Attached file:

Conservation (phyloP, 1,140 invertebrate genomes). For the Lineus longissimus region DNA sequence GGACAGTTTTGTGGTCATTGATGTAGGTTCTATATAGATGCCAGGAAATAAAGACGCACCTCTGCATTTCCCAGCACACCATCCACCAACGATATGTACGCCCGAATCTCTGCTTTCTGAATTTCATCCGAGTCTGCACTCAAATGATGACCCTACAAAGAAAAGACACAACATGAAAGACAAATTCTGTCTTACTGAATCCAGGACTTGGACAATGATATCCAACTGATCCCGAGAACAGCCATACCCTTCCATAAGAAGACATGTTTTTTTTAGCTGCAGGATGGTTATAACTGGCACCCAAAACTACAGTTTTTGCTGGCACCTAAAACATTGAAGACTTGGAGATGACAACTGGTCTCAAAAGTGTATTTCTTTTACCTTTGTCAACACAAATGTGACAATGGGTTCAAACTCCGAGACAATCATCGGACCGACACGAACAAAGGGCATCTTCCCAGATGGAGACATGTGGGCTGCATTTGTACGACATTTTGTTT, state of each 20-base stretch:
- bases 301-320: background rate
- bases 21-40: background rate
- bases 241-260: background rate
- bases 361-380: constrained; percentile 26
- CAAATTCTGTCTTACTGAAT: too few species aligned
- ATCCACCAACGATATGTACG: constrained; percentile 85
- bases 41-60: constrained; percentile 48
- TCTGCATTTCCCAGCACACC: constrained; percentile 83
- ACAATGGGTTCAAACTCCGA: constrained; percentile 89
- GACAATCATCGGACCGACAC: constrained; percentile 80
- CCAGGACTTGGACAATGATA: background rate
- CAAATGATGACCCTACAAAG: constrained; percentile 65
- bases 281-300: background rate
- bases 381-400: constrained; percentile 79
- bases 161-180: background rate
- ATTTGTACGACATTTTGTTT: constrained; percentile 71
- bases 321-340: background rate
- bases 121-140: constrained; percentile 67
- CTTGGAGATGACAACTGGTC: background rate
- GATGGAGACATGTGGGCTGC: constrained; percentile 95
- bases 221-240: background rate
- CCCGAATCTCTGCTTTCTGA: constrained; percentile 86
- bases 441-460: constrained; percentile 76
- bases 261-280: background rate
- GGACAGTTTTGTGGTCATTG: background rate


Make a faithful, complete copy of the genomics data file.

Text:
Conservation (phyloP, 1,140 invertebrate genomes). For the Lineus longissimus region DNA sequence GGACAGTTTTGTGGTCATTGATGTAGGTTCTATATAGATGCCAGGAAATAAAGACGCACCTCTGCATTTCCCAGCACACCATCCACCAACGATATGTACGCCCGAATCTCTGCTTTCTGAATTTCATCCGAGTCTGCACTCAAATGATGACCCTACAAAGAAAAGACACAACATGAAAGACAAATTCTGTCTTACTGAATCCAGGACTTGGACAATGATATCCAACTGATCCCGAGAACAGCCATACCCTTCCATAAGAAGACATGTTTTTTTTAGCTGCAGGATGGTTATAACTGGCACCCAAAACTACAGTTTTTGCTGGCACCTAAAACATTGAAGACTTGGAGATGACAACTGGTCTCAAAAGTGTATTTCTTTTACCTTTGTCAACACAAATGTGACAATGGGTTCAAACTCCGAGACAATCATCGGACCGACACGAACAAAGGGCATCTTCCCAGATGGAGACATGTGGGCTGCATTTGTACGACATTTTGTTT, state of each 20-base stretch:
- bases 301-320: background rate
- bases 21-40: background rate
- bases 241-260: background rate
- bases 361-380: constrained; percentile 26
- CAAATTCTGTCTTACTGAAT: too few species aligned
- ATCCACCAACGATATGTACG: constrained; percentile 85
- bases 41-60: constrained; percentile 48
- TCTGCATTTCCCAGCACACC: constrained; percentile 83
- ACAATGGGTTCAAACTCCGA: constrained; percentile 89
- GACAATCATCGGACCGACAC: constrained; percentile 80
- CCAGGACTTGGACAATGATA: background rate
- CAAATGATGACCCTACAAAG: constrained; percentile 65
- bases 281-300: background rate
- bases 381-400: constrained; percentile 79
- bases 161-180: background rate
- ATTTGTACGACATTTTGTTT: constrained; percentile 71
- bases 321-340: background rate
- bases 121-140: constrained; percentile 67
- CTTGGAGATGACAACTGGTC: background rate
- GATGGAGACATGTGGGCTGC: constrained; percentile 95
- bases 221-240: background rate
- CCCGAATCTCTGCTTTCTGA: constrained; percentile 86
- bases 441-460: constrained; percentile 76
- bases 261-280: background rate
- GGACAGTTTTGTGGTCATTG: background rate